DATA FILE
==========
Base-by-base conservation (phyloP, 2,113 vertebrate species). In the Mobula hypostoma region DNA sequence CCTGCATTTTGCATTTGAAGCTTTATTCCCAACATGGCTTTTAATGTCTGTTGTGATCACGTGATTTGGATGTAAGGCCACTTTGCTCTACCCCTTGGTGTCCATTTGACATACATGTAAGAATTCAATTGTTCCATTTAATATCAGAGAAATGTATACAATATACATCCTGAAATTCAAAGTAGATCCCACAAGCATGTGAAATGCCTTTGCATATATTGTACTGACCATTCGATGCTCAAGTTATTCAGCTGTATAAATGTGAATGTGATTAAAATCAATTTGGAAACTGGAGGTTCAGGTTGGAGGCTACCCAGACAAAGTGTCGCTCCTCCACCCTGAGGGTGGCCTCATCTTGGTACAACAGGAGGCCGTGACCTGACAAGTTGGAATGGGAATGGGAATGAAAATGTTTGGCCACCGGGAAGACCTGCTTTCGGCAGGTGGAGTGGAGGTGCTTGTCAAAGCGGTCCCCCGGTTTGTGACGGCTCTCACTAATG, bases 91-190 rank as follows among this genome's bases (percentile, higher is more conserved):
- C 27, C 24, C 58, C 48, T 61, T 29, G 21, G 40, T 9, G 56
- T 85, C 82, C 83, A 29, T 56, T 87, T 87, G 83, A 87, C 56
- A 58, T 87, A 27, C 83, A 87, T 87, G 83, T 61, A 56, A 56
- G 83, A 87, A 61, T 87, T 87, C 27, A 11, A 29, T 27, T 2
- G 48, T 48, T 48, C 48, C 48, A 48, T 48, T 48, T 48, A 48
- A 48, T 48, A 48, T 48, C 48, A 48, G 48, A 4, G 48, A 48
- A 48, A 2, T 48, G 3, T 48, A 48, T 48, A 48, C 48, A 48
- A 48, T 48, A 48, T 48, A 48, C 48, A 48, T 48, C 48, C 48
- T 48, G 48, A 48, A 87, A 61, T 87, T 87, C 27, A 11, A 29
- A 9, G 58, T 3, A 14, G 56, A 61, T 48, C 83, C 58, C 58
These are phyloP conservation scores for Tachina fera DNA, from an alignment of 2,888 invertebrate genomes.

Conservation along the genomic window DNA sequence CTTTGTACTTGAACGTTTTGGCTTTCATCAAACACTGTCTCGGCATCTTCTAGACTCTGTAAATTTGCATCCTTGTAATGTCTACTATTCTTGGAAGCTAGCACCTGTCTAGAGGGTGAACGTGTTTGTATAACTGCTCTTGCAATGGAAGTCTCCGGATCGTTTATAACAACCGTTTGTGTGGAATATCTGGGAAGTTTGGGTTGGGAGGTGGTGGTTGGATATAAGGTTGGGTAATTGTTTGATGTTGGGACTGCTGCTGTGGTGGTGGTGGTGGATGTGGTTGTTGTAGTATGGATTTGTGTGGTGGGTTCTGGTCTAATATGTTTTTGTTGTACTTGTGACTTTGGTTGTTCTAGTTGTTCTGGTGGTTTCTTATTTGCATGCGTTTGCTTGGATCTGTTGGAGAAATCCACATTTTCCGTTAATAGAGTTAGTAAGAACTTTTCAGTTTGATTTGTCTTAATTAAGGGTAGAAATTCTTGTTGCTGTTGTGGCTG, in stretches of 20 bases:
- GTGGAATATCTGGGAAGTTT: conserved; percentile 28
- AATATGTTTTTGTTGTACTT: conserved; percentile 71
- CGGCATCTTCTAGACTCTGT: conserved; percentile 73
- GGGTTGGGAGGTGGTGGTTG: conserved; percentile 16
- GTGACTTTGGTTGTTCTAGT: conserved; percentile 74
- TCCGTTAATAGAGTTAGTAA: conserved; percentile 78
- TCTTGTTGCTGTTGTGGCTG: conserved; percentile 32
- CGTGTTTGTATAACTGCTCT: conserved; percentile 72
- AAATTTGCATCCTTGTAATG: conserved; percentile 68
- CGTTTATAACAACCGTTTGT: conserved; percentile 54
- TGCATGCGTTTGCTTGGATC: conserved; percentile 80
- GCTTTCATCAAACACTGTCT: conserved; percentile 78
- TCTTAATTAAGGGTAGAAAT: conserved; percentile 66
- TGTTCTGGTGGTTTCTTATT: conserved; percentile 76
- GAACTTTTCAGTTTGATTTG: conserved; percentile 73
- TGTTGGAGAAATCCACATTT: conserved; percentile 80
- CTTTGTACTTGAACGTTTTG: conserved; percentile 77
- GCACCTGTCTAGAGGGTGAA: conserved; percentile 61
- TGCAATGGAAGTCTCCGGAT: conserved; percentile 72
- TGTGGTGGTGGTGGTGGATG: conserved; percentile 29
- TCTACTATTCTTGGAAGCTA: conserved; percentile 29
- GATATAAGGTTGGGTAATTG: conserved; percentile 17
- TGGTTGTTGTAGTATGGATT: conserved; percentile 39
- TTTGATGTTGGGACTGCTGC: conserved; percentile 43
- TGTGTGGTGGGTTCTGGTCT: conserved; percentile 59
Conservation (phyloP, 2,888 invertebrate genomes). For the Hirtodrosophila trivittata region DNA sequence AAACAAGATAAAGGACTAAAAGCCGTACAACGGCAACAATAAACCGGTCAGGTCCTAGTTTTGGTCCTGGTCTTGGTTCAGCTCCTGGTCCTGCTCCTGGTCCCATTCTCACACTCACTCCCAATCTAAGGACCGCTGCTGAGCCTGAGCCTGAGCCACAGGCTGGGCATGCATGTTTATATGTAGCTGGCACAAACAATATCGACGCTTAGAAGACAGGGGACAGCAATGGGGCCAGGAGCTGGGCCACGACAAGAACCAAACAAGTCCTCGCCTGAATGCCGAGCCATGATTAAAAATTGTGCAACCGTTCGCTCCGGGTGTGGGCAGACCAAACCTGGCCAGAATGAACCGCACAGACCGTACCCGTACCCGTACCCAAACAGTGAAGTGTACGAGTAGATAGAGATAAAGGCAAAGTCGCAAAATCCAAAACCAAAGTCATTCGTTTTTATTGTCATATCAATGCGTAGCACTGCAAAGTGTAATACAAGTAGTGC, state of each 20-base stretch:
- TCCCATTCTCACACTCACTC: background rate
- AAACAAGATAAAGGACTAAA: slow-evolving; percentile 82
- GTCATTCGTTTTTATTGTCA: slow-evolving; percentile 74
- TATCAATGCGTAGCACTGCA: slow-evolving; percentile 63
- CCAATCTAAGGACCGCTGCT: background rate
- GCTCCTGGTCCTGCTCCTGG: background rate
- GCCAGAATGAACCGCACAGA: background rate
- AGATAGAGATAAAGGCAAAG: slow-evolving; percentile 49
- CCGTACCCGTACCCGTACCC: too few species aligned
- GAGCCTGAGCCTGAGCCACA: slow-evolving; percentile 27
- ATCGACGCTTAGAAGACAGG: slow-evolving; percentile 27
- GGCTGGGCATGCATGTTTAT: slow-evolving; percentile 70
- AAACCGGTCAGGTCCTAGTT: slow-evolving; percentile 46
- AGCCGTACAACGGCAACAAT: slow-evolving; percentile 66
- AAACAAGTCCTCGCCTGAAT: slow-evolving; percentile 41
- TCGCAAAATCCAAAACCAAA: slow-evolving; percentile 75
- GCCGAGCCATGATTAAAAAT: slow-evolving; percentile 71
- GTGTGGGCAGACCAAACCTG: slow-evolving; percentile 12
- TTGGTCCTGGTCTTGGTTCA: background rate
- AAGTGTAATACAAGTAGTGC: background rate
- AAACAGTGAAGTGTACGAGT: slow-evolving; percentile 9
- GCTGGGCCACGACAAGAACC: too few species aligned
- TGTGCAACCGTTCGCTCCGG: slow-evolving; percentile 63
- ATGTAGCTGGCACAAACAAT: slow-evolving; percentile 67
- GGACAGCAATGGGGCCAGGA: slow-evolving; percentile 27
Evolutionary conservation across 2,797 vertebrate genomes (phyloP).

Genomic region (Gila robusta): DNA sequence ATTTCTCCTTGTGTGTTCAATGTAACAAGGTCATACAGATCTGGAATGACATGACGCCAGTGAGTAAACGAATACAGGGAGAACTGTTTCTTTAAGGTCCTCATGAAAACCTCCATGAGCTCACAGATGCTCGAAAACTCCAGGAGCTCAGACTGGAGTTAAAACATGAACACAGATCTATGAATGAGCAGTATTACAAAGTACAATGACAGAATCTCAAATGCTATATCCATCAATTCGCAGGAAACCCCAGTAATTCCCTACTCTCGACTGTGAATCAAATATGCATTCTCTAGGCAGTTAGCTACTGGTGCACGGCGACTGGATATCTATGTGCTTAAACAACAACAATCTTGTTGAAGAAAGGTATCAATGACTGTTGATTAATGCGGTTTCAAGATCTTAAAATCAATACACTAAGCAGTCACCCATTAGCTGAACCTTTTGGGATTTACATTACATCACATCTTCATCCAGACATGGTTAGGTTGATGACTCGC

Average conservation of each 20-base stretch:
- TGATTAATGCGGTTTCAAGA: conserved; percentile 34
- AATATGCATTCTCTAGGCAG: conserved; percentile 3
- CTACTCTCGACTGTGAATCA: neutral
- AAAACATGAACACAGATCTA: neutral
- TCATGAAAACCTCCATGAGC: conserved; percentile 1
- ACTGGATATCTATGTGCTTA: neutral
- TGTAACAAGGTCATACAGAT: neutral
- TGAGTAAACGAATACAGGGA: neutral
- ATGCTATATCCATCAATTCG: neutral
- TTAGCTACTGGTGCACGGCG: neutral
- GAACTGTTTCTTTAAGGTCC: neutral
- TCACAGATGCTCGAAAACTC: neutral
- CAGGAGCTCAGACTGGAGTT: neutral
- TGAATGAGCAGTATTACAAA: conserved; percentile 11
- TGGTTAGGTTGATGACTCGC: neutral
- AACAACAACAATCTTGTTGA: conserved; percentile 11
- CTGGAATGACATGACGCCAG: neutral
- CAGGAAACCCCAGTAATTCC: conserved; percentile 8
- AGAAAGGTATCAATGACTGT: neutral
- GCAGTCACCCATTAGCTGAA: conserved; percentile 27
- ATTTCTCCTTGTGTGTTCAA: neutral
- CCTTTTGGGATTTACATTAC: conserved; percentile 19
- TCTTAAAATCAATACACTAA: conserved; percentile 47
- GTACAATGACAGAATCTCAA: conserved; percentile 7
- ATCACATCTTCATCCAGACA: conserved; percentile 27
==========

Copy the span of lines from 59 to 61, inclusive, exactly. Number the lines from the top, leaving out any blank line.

- AAGTGTAATACAAGTAGTGC: background rate
- AAACAGTGAAGTGTACGAGT: slow-evolving; percentile 9
- GCTGGGCCACGACAAGAACC: too few species aligned